Plans to launch thousands of satellites to provide internet services across the globe haven’t gotten much attention in the past. The ideas sounded utopian. Past satellite internet efforts had failed. The leading firms (like OneWeb) were mostly unknown. Elon Musk has lots of detractors.
But three recent events have moved the topic of satellite internet from “speculative” to “probable” in many people’s minds.
First, OneWeb raised $1.25 billion in its current round of funding, a number hard to ignore. OneWeb has raised $3.4 billion to date.
Second, Amazon announced plans to launch a constellation of 3,236 internet satellites. Amazon has the technical acumen, resources, and (relatively soon) launch resources to be taken very seriously.
Finally, SpaceX announced that its first launch of Starlink Satellites will include 60 prototypes – a number two or three times higher than most anticipated for a single launch. The satellites are stacked on top of each other like cassettes (see photo above). Gwynne Shotwell, CEO of SpaceX, says that there will be up to six additional Starlink launches just this year.
There is a major race underway to essentially rebuild the internet in space. Most attention to this point is focused on the technology and economics of the race. But what will be the secondary and tertiary effects of a new internet reaching billions of people for the first time?
Loon, the internet balloon company, has received a $125 million investment from HAPSMobile, an affiliate of SoftBank. HAPSMobile is developing stratospheric drones to be used as internet platforms. The drones, with a wingspan of 78 meters, plan to fly at altitude of 20 kilometers for six months at a time.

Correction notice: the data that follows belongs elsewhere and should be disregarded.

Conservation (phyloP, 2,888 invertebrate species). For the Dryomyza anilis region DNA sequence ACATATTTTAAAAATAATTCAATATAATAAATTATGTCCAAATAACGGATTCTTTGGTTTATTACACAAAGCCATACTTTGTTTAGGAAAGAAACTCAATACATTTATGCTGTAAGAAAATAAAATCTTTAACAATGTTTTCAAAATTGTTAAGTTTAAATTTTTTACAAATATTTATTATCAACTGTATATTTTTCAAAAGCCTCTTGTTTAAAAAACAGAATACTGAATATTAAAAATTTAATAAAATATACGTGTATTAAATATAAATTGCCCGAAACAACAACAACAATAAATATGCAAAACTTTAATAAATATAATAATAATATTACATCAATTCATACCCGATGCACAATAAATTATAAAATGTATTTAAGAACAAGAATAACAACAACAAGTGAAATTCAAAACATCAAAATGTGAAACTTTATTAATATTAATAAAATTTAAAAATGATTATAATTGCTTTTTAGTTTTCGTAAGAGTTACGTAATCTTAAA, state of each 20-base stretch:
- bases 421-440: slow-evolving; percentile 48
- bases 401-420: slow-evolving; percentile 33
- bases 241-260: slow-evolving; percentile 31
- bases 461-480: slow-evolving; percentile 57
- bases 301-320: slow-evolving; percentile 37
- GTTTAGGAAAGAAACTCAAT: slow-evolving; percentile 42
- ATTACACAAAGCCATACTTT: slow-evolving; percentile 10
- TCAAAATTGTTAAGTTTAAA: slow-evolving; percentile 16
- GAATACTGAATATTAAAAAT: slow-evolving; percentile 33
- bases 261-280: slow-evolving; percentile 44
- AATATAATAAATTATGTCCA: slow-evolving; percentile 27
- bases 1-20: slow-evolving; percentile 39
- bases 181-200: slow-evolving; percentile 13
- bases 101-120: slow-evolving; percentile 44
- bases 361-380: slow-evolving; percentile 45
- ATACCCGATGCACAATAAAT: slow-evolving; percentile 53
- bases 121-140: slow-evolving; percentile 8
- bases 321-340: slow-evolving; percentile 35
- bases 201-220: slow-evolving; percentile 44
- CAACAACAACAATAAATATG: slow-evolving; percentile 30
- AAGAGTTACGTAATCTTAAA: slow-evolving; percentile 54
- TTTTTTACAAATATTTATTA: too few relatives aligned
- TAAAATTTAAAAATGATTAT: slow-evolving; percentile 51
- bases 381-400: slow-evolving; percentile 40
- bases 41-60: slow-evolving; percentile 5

HAPSMobile and Loon seek to use compatible (or identical) communications equipment on their respective platforms. They also plan to coordinate on ground system equipment, as well as joint policy efforts with governments to allow balloon and drone communications platforms.
The two companies may also coordinate with OneWeb, the low earth orbit satellite company. In theory satellites could communicate with balloons or drones, which in turn can communications directly with consumers, obviating the need for specialized consumer antennas. OneWeb is in part funded by SoftBank.
Amazon has announced plans for a new internet satellite network. “Project Kuiper” will comprise 3,236 low earth orbit satellites providing broadband access across the planet.
Amazon’s entry into the internet satellite race is notable because of the company’s technical acumen, access to capital, and ties to Blue Origin, the rocket company founded by Amazon CEO Jeff Bezos.
The project will be in direct competition with industry leaders SpaceX and OneWeb.
Broadband in the next few years will be reaching the half of the planet’s population that doesn’t have it yet — and that changes everything.
Media organizations may be interested in a new paper I wrote as a visiting fellow at the Harvard Kennedy School titled Broadband Everywhere: Media Implications of Internet Access for the Next Three Billion.
Media markets are currently expanding faster than at any time in history. That offers many opportunities for media organizations who are prepared.
China has launched the first test satellite of its ambitious Hongyun internet satellite program. The Hongyun program foresees a network of 156 low earth orbit internet satellites by 2025. The goal of the program is to provide internet service to rural parts of China as well as to developing countries. The program is described as part of China’s “Belt and Road” infrastructure project involving dozens of developing countries.
The Chinese technology firm LinkSure Network has unveiled a new satellite designed to provide wifi across the planet. The service, to include 272 satellites in low earth orbit, will sell a number of communications services, but also aspires to provide free wifi to regions of the planet currently without coverage.